Vintage jewelry collecting, and especially vintage costume jewelry collecting, has exploded onto the market in recent years. Many are signed and many are unsigned. With this explosion has been an increase of fake jewelry to go along with it. Therefore, when it comes to collecting vintage jewelry, be sure you know what you are looking for and at. Later on, you will be glad that you did.
But, how do you know if the jewelry is real or fake? There are a couple of different ways to look at this. One would be to deal with a trusted dealer. Possibly one that either you, or someone you know, has dealt with before. The second, and probably the best way to attack this issue would be through research and education. There are many books on the market now that include many photographs that can be use to compare other pieces with. This is a highly resourceful resource that would, could, and should be used when unsure of the piece.
The internet is a vast array of knowledge on this subject also. Many collectors create and maintain a person website describing what they personally collect and enjoy. These can assist also. If you are going to search through some of the internet auction websites, rest assured that there are good as well as bed when it comes to this aspect of the jewelry collecting field. When utilizing an internet auction, do the research. Check out the seller. Make every attempt to verify that you are dealing with a creditable resource and dealer. This single most piece of advice is probably the most valuable advice any jewelry collector should heed.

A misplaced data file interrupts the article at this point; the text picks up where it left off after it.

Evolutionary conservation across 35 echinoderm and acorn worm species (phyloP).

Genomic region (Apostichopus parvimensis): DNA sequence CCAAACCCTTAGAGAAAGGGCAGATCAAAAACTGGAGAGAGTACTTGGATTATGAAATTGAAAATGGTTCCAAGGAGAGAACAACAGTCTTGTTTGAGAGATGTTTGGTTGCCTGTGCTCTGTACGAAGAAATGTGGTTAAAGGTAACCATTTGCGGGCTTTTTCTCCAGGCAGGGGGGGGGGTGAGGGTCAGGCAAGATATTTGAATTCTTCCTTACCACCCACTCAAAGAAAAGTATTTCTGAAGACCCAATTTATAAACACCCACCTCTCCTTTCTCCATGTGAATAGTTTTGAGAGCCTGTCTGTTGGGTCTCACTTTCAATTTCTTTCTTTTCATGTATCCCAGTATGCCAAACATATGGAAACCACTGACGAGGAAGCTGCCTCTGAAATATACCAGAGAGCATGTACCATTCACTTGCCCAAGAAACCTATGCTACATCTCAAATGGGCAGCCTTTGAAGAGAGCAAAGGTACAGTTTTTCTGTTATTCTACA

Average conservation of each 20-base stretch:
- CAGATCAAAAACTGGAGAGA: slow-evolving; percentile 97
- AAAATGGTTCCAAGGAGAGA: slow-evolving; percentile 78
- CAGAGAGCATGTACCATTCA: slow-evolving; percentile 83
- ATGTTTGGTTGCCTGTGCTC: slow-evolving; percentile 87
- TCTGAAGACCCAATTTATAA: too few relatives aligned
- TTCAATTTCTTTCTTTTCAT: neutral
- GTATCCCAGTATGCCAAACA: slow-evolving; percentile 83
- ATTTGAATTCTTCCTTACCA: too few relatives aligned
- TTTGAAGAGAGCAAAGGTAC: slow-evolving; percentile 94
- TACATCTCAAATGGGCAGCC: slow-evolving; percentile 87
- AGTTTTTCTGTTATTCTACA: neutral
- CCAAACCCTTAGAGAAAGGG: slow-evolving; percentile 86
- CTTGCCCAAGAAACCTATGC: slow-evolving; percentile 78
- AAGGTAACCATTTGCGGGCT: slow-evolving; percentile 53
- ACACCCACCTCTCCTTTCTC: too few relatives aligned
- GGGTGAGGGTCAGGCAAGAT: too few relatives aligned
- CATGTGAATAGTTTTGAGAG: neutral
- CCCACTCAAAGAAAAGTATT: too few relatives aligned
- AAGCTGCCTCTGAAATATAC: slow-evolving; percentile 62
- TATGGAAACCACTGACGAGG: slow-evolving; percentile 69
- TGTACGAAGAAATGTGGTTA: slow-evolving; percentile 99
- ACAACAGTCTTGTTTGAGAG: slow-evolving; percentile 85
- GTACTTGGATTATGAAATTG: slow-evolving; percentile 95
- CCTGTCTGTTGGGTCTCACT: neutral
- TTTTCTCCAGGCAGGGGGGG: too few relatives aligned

There are many unsigned pieces out there. These are pieces that was, for the biggest part, created for the masses and sold wholesale to places like Sears and J.C. Penny. These are very nice pieces. However, these pieces need to be extensively researched in order to avoid the pitfalls of purchasing a fake. Some of these highly sought after and collectible designers would include Miriam Haskell, Weiss, and Eisenberg.
Cleaning is a crucial part of taking care of your jewelry. But, be aware when it comes to rhinestones. If you immerse it under water, odds are that you will destroy part of it, without even knowing that you did. There is a very thin foil lining on the back of most rhinestones. Liquids have a tendency to destroy this foil lining. To avoid this, spray your cleaner directly onto a rag or towel, and wipe the piece gently and throughly.